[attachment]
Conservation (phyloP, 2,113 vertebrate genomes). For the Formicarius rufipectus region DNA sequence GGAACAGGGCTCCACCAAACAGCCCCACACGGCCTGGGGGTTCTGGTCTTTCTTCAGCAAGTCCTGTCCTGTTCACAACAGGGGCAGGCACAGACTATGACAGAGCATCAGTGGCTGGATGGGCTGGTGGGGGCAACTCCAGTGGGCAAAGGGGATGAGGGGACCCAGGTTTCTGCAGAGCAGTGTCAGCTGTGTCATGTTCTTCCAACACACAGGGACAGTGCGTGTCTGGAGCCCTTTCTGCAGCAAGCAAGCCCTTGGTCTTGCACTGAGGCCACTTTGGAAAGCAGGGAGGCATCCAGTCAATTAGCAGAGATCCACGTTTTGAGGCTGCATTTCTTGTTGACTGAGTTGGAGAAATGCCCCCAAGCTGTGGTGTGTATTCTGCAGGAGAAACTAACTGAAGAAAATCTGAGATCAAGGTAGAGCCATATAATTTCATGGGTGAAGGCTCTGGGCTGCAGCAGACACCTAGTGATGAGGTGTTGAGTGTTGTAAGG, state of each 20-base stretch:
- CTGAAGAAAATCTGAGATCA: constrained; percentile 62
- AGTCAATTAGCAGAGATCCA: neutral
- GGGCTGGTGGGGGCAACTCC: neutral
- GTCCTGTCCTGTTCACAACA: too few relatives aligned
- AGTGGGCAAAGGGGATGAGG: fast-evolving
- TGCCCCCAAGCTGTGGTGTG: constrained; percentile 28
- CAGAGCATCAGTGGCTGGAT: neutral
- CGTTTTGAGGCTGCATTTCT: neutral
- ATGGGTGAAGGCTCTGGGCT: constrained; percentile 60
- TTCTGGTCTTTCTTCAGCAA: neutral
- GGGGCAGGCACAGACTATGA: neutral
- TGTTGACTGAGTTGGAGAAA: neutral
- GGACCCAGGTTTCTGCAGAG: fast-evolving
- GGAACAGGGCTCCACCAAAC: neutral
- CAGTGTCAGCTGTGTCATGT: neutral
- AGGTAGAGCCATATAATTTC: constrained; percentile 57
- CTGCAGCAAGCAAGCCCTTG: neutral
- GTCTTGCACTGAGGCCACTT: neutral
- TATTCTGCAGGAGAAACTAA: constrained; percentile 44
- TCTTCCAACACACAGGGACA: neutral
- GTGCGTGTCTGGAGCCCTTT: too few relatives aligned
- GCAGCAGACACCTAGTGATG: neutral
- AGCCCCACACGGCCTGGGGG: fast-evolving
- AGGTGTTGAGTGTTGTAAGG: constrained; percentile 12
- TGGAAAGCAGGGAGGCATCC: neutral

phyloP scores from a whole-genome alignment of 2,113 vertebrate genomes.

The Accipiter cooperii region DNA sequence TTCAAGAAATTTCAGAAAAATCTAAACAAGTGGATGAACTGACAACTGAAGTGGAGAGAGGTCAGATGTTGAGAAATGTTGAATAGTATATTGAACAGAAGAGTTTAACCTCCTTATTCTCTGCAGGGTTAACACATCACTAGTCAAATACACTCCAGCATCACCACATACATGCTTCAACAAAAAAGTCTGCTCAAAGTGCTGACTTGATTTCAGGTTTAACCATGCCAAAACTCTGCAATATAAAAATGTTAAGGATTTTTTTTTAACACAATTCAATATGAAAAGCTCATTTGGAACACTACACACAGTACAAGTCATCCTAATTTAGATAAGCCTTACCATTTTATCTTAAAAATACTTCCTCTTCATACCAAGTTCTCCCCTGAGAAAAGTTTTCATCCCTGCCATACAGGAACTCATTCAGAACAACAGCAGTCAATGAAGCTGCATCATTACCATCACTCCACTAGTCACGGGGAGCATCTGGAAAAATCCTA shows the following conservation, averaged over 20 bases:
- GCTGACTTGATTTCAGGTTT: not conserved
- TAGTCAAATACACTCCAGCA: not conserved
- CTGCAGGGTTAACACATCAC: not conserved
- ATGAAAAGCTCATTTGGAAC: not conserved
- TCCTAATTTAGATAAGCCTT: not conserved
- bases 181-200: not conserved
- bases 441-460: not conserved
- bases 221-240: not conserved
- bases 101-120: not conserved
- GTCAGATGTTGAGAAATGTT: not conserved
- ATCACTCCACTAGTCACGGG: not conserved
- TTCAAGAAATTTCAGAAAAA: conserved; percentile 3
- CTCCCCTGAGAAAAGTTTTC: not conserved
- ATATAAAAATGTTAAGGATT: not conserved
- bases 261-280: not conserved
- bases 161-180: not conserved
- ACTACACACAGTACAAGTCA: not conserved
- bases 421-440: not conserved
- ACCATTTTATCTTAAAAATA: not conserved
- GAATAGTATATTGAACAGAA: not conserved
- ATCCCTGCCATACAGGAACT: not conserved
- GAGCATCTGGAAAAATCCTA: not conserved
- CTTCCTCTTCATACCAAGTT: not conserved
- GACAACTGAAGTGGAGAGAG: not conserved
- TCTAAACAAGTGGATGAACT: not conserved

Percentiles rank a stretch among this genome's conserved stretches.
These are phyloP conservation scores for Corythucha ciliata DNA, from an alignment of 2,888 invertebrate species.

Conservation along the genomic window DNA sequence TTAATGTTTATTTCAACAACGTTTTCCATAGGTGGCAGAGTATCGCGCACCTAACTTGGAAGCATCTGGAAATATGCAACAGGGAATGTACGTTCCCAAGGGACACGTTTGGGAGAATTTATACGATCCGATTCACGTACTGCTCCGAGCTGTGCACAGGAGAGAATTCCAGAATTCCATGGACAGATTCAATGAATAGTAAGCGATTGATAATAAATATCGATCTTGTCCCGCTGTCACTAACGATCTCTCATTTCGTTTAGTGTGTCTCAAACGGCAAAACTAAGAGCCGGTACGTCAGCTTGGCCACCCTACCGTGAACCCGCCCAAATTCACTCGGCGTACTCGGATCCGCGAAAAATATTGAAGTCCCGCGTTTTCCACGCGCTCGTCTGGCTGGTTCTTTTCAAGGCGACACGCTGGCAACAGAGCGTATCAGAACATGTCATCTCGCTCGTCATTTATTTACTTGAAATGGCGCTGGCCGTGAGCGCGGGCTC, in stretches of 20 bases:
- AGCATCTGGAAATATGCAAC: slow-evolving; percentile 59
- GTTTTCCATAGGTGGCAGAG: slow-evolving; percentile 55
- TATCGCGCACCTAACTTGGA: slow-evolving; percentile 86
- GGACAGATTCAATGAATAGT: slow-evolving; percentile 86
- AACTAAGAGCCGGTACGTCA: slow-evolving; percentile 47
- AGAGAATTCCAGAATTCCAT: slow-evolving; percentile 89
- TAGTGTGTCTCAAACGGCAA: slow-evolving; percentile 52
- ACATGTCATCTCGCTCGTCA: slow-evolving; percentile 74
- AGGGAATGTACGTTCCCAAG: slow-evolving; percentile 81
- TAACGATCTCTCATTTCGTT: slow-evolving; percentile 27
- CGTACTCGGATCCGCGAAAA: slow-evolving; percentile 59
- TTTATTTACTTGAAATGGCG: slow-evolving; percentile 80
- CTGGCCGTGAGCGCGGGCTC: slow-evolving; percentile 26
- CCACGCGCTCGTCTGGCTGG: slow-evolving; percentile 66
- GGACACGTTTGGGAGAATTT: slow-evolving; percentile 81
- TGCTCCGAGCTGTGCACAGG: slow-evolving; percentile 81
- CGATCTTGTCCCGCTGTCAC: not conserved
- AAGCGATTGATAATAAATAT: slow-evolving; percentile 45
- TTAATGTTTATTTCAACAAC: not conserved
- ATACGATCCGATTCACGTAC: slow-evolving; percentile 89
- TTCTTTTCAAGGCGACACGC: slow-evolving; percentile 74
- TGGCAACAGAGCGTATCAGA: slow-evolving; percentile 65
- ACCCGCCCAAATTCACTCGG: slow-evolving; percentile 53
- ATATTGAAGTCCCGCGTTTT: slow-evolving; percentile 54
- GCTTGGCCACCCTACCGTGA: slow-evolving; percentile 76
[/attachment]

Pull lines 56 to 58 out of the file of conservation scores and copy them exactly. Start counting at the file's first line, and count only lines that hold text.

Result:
Conservation along the genomic window DNA sequence TTAATGTTTATTTCAACAACGTTTTCCATAGGTGGCAGAGTATCGCGCACCTAACTTGGAAGCATCTGGAAATATGCAACAGGGAATGTACGTTCCCAAGGGACACGTTTGGGAGAATTTATACGATCCGATTCACGTACTGCTCCGAGCTGTGCACAGGAGAGAATTCCAGAATTCCATGGACAGATTCAATGAATAGTAAGCGATTGATAATAAATATCGATCTTGTCCCGCTGTCACTAACGATCTCTCATTTCGTTTAGTGTGTCTCAAACGGCAAAACTAAGAGCCGGTACGTCAGCTTGGCCACCCTACCGTGAACCCGCCCAAATTCACTCGGCGTACTCGGATCCGCGAAAAATATTGAAGTCCCGCGTTTTCCACGCGCTCGTCTGGCTGGTTCTTTTCAAGGCGACACGCTGGCAACAGAGCGTATCAGAACATGTCATCTCGCTCGTCATTTATTTACTTGAAATGGCGCTGGCCGTGAGCGCGGGCTC, in stretches of 20 bases:
- AGCATCTGGAAATATGCAAC: slow-evolving; percentile 59
- GTTTTCCATAGGTGGCAGAG: slow-evolving; percentile 55